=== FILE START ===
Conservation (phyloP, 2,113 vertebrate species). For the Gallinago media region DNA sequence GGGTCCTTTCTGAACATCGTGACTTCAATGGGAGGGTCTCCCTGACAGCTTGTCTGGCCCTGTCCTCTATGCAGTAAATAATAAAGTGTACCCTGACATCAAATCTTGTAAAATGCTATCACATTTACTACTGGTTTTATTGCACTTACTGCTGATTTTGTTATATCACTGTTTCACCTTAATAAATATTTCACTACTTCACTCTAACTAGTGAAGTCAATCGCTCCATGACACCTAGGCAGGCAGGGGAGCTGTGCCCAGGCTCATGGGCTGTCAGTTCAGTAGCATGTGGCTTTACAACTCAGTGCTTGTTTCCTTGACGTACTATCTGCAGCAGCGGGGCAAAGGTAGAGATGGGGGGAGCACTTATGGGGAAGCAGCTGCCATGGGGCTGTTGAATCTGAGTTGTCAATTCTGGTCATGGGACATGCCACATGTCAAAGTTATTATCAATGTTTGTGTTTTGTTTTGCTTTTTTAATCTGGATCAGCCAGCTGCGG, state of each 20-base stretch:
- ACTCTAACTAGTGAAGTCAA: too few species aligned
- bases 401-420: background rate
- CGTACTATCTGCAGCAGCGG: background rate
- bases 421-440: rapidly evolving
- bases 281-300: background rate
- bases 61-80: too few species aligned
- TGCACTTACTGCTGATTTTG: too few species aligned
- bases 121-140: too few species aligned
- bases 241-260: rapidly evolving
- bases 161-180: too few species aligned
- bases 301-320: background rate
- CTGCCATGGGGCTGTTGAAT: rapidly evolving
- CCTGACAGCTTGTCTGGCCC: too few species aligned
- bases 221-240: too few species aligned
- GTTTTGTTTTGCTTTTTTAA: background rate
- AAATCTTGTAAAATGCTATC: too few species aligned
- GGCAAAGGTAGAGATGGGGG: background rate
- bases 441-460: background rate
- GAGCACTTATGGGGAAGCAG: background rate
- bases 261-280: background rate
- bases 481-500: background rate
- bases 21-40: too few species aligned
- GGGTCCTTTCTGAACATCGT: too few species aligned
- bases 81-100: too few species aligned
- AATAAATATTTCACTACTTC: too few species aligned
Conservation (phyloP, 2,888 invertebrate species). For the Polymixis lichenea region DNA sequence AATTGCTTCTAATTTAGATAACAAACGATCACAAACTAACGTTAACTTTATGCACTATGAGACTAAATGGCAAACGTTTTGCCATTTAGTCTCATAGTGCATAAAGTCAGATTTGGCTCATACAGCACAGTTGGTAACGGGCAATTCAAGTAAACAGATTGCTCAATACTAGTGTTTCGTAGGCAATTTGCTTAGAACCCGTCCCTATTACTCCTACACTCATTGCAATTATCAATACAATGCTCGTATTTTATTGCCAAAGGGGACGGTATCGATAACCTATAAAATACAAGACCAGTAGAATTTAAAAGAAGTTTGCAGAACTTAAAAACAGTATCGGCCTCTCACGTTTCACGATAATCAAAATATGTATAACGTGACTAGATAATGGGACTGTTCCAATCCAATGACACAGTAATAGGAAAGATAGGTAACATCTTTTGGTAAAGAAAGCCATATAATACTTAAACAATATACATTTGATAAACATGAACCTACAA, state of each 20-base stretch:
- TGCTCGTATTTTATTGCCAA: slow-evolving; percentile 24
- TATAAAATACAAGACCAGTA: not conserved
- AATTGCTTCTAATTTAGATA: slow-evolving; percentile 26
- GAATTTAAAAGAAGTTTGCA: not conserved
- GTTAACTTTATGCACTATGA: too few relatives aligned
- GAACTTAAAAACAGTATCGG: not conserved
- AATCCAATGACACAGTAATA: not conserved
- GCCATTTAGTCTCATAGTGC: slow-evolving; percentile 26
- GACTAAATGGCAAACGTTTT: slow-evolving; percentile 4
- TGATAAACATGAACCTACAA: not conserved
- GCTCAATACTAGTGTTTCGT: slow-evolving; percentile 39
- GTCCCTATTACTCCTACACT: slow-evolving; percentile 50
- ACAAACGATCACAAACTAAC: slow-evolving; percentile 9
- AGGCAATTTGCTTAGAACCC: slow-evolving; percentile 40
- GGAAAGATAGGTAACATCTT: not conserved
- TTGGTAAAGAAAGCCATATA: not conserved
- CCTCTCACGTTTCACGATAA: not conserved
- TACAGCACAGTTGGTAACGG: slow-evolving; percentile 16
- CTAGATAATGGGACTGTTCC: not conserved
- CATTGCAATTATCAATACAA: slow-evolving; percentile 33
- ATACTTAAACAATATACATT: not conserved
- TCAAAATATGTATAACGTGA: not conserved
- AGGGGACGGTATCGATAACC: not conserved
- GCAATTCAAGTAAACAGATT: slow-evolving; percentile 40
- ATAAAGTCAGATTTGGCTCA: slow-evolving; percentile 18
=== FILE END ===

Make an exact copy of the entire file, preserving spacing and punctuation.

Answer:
Conservation (phyloP, 2,113 vertebrate species). For the Gallinago media region DNA sequence GGGTCCTTTCTGAACATCGTGACTTCAATGGGAGGGTCTCCCTGACAGCTTGTCTGGCCCTGTCCTCTATGCAGTAAATAATAAAGTGTACCCTGACATCAAATCTTGTAAAATGCTATCACATTTACTACTGGTTTTATTGCACTTACTGCTGATTTTGTTATATCACTGTTTCACCTTAATAAATATTTCACTACTTCACTCTAACTAGTGAAGTCAATCGCTCCATGACACCTAGGCAGGCAGGGGAGCTGTGCCCAGGCTCATGGGCTGTCAGTTCAGTAGCATGTGGCTTTACAACTCAGTGCTTGTTTCCTTGACGTACTATCTGCAGCAGCGGGGCAAAGGTAGAGATGGGGGGAGCACTTATGGGGAAGCAGCTGCCATGGGGCTGTTGAATCTGAGTTGTCAATTCTGGTCATGGGACATGCCACATGTCAAAGTTATTATCAATGTTTGTGTTTTGTTTTGCTTTTTTAATCTGGATCAGCCAGCTGCGG, state of each 20-base stretch:
- ACTCTAACTAGTGAAGTCAA: too few species aligned
- bases 401-420: background rate
- CGTACTATCTGCAGCAGCGG: background rate
- bases 421-440: rapidly evolving
- bases 281-300: background rate
- bases 61-80: too few species aligned
- TGCACTTACTGCTGATTTTG: too few species aligned
- bases 121-140: too few species aligned
- bases 241-260: rapidly evolving
- bases 161-180: too few species aligned
- bases 301-320: background rate
- CTGCCATGGGGCTGTTGAAT: rapidly evolving
- CCTGACAGCTTGTCTGGCCC: too few species aligned
- bases 221-240: too few species aligned
- GTTTTGTTTTGCTTTTTTAA: background rate
- AAATCTTGTAAAATGCTATC: too few species aligned
- GGCAAAGGTAGAGATGGGGG: background rate
- bases 441-460: background rate
- GAGCACTTATGGGGAAGCAG: background rate
- bases 261-280: background rate
- bases 481-500: background rate
- bases 21-40: too few species aligned
- GGGTCCTTTCTGAACATCGT: too few species aligned
- bases 81-100: too few species aligned
- AATAAATATTTCACTACTTC: too few species aligned
Conservation (phyloP, 2,888 invertebrate species). For the Polymixis lichenea region DNA sequence AATTGCTTCTAATTTAGATAACAAACGATCACAAACTAACGTTAACTTTATGCACTATGAGACTAAATGGCAAACGTTTTGCCATTTAGTCTCATAGTGCATAAAGTCAGATTTGGCTCATACAGCACAGTTGGTAACGGGCAATTCAAGTAAACAGATTGCTCAATACTAGTGTTTCGTAGGCAATTTGCTTAGAACCCGTCCCTATTACTCCTACACTCATTGCAATTATCAATACAATGCTCGTATTTTATTGCCAAAGGGGACGGTATCGATAACCTATAAAATACAAGACCAGTAGAATTTAAAAGAAGTTTGCAGAACTTAAAAACAGTATCGGCCTCTCACGTTTCACGATAATCAAAATATGTATAACGTGACTAGATAATGGGACTGTTCCAATCCAATGACACAGTAATAGGAAAGATAGGTAACATCTTTTGGTAAAGAAAGCCATATAATACTTAAACAATATACATTTGATAAACATGAACCTACAA, state of each 20-base stretch:
- TGCTCGTATTTTATTGCCAA: slow-evolving; percentile 24
- TATAAAATACAAGACCAGTA: not conserved
- AATTGCTTCTAATTTAGATA: slow-evolving; percentile 26
- GAATTTAAAAGAAGTTTGCA: not conserved
- GTTAACTTTATGCACTATGA: too few relatives aligned
- GAACTTAAAAACAGTATCGG: not conserved
- AATCCAATGACACAGTAATA: not conserved
- GCCATTTAGTCTCATAGTGC: slow-evolving; percentile 26
- GACTAAATGGCAAACGTTTT: slow-evolving; percentile 4
- TGATAAACATGAACCTACAA: not conserved
- GCTCAATACTAGTGTTTCGT: slow-evolving; percentile 39
- GTCCCTATTACTCCTACACT: slow-evolving; percentile 50
- ACAAACGATCACAAACTAAC: slow-evolving; percentile 9
- AGGCAATTTGCTTAGAACCC: slow-evolving; percentile 40
- GGAAAGATAGGTAACATCTT: not conserved
- TTGGTAAAGAAAGCCATATA: not conserved
- CCTCTCACGTTTCACGATAA: not conserved
- TACAGCACAGTTGGTAACGG: slow-evolving; percentile 16
- CTAGATAATGGGACTGTTCC: not conserved
- CATTGCAATTATCAATACAA: slow-evolving; percentile 33
- ATACTTAAACAATATACATT: not conserved
- TCAAAATATGTATAACGTGA: not conserved
- AGGGGACGGTATCGATAACC: not conserved
- GCAATTCAAGTAAACAGATT: slow-evolving; percentile 40
- ATAAAGTCAGATTTGGCTCA: slow-evolving; percentile 18